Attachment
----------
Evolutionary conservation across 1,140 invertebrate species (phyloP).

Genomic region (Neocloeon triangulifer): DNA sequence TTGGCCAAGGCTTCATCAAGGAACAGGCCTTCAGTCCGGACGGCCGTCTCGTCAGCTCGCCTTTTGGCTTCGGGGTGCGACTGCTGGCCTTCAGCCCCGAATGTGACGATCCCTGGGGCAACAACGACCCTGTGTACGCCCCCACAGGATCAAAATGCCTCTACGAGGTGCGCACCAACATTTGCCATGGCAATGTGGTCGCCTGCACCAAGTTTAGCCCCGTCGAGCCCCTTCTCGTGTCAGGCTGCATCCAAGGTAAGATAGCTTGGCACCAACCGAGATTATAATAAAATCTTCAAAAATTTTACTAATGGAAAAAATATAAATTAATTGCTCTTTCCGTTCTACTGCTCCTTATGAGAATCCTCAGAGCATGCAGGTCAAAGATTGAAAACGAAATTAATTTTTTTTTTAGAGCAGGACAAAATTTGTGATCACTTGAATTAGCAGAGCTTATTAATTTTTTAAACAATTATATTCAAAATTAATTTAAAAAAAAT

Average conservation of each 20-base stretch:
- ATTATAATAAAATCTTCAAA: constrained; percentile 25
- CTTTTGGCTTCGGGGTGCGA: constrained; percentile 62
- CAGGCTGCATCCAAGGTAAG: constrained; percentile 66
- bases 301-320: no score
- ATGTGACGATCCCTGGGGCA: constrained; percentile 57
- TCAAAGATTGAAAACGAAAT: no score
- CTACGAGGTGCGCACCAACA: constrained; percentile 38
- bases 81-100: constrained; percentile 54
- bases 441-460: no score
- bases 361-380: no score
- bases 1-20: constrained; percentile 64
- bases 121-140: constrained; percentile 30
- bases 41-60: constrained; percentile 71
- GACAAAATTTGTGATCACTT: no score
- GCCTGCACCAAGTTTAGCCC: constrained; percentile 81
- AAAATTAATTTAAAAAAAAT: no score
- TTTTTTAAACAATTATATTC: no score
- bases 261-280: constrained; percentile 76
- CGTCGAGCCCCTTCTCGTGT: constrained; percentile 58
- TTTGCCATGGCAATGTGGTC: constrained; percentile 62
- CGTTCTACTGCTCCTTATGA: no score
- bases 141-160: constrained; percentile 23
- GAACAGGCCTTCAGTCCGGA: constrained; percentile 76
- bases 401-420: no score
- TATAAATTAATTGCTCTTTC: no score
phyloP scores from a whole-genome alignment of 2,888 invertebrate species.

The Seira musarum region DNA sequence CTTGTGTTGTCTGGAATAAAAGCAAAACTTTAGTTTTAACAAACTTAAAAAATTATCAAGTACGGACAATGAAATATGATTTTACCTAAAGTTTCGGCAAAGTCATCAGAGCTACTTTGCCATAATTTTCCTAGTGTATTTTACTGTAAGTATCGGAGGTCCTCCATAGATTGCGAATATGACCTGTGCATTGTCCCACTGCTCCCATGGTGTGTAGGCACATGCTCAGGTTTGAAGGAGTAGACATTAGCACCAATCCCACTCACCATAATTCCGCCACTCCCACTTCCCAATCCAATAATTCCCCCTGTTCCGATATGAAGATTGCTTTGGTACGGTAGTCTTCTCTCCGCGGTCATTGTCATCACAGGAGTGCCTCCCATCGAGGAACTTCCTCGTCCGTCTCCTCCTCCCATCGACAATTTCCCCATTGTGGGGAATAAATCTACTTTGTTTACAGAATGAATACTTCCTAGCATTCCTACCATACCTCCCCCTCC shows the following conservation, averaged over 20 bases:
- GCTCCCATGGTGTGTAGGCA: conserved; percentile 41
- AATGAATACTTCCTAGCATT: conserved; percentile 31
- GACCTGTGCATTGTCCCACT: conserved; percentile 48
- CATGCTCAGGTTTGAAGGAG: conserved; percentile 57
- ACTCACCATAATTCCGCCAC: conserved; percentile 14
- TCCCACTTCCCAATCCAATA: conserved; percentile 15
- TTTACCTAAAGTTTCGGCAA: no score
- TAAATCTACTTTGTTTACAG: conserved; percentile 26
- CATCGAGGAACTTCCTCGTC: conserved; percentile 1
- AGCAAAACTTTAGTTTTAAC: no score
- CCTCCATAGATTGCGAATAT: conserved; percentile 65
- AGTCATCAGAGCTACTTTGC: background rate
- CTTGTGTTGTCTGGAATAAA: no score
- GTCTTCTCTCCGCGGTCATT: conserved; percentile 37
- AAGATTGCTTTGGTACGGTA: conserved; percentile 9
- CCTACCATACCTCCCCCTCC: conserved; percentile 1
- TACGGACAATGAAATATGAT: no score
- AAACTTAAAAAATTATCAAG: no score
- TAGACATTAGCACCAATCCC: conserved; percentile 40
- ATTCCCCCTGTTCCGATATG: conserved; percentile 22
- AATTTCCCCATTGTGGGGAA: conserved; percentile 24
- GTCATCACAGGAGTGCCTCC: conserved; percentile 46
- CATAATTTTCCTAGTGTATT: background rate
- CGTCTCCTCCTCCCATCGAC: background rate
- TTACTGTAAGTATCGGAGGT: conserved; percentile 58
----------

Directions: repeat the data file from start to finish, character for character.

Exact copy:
Evolutionary conservation across 1,140 invertebrate species (phyloP).

Genomic region (Neocloeon triangulifer): DNA sequence TTGGCCAAGGCTTCATCAAGGAACAGGCCTTCAGTCCGGACGGCCGTCTCGTCAGCTCGCCTTTTGGCTTCGGGGTGCGACTGCTGGCCTTCAGCCCCGAATGTGACGATCCCTGGGGCAACAACGACCCTGTGTACGCCCCCACAGGATCAAAATGCCTCTACGAGGTGCGCACCAACATTTGCCATGGCAATGTGGTCGCCTGCACCAAGTTTAGCCCCGTCGAGCCCCTTCTCGTGTCAGGCTGCATCCAAGGTAAGATAGCTTGGCACCAACCGAGATTATAATAAAATCTTCAAAAATTTTACTAATGGAAAAAATATAAATTAATTGCTCTTTCCGTTCTACTGCTCCTTATGAGAATCCTCAGAGCATGCAGGTCAAAGATTGAAAACGAAATTAATTTTTTTTTTAGAGCAGGACAAAATTTGTGATCACTTGAATTAGCAGAGCTTATTAATTTTTTAAACAATTATATTCAAAATTAATTTAAAAAAAAT

Average conservation of each 20-base stretch:
- ATTATAATAAAATCTTCAAA: constrained; percentile 25
- CTTTTGGCTTCGGGGTGCGA: constrained; percentile 62
- CAGGCTGCATCCAAGGTAAG: constrained; percentile 66
- bases 301-320: no score
- ATGTGACGATCCCTGGGGCA: constrained; percentile 57
- TCAAAGATTGAAAACGAAAT: no score
- CTACGAGGTGCGCACCAACA: constrained; percentile 38
- bases 81-100: constrained; percentile 54
- bases 441-460: no score
- bases 361-380: no score
- bases 1-20: constrained; percentile 64
- bases 121-140: constrained; percentile 30
- bases 41-60: constrained; percentile 71
- GACAAAATTTGTGATCACTT: no score
- GCCTGCACCAAGTTTAGCCC: constrained; percentile 81
- AAAATTAATTTAAAAAAAAT: no score
- TTTTTTAAACAATTATATTC: no score
- bases 261-280: constrained; percentile 76
- CGTCGAGCCCCTTCTCGTGT: constrained; percentile 58
- TTTGCCATGGCAATGTGGTC: constrained; percentile 62
- CGTTCTACTGCTCCTTATGA: no score
- bases 141-160: constrained; percentile 23
- GAACAGGCCTTCAGTCCGGA: constrained; percentile 76
- bases 401-420: no score
- TATAAATTAATTGCTCTTTC: no score
phyloP scores from a whole-genome alignment of 2,888 invertebrate species.

The Seira musarum region DNA sequence CTTGTGTTGTCTGGAATAAAAGCAAAACTTTAGTTTTAACAAACTTAAAAAATTATCAAGTACGGACAATGAAATATGATTTTACCTAAAGTTTCGGCAAAGTCATCAGAGCTACTTTGCCATAATTTTCCTAGTGTATTTTACTGTAAGTATCGGAGGTCCTCCATAGATTGCGAATATGACCTGTGCATTGTCCCACTGCTCCCATGGTGTGTAGGCACATGCTCAGGTTTGAAGGAGTAGACATTAGCACCAATCCCACTCACCATAATTCCGCCACTCCCACTTCCCAATCCAATAATTCCCCCTGTTCCGATATGAAGATTGCTTTGGTACGGTAGTCTTCTCTCCGCGGTCATTGTCATCACAGGAGTGCCTCCCATCGAGGAACTTCCTCGTCCGTCTCCTCCTCCCATCGACAATTTCCCCATTGTGGGGAATAAATCTACTTTGTTTACAGAATGAATACTTCCTAGCATTCCTACCATACCTCCCCCTCC shows the following conservation, averaged over 20 bases:
- GCTCCCATGGTGTGTAGGCA: conserved; percentile 41
- AATGAATACTTCCTAGCATT: conserved; percentile 31
- GACCTGTGCATTGTCCCACT: conserved; percentile 48
- CATGCTCAGGTTTGAAGGAG: conserved; percentile 57
- ACTCACCATAATTCCGCCAC: conserved; percentile 14
- TCCCACTTCCCAATCCAATA: conserved; percentile 15
- TTTACCTAAAGTTTCGGCAA: no score
- TAAATCTACTTTGTTTACAG: conserved; percentile 26
- CATCGAGGAACTTCCTCGTC: conserved; percentile 1
- AGCAAAACTTTAGTTTTAAC: no score
- CCTCCATAGATTGCGAATAT: conserved; percentile 65
- AGTCATCAGAGCTACTTTGC: background rate
- CTTGTGTTGTCTGGAATAAA: no score
- GTCTTCTCTCCGCGGTCATT: conserved; percentile 37
- AAGATTGCTTTGGTACGGTA: conserved; percentile 9
- CCTACCATACCTCCCCCTCC: conserved; percentile 1
- TACGGACAATGAAATATGAT: no score
- AAACTTAAAAAATTATCAAG: no score
- TAGACATTAGCACCAATCCC: conserved; percentile 40
- ATTCCCCCTGTTCCGATATG: conserved; percentile 22
- AATTTCCCCATTGTGGGGAA: conserved; percentile 24
- GTCATCACAGGAGTGCCTCC: conserved; percentile 46
- CATAATTTTCCTAGTGTATT: background rate
- CGTCTCCTCCTCCCATCGAC: background rate
- TTACTGTAAGTATCGGAGGT: conserved; percentile 58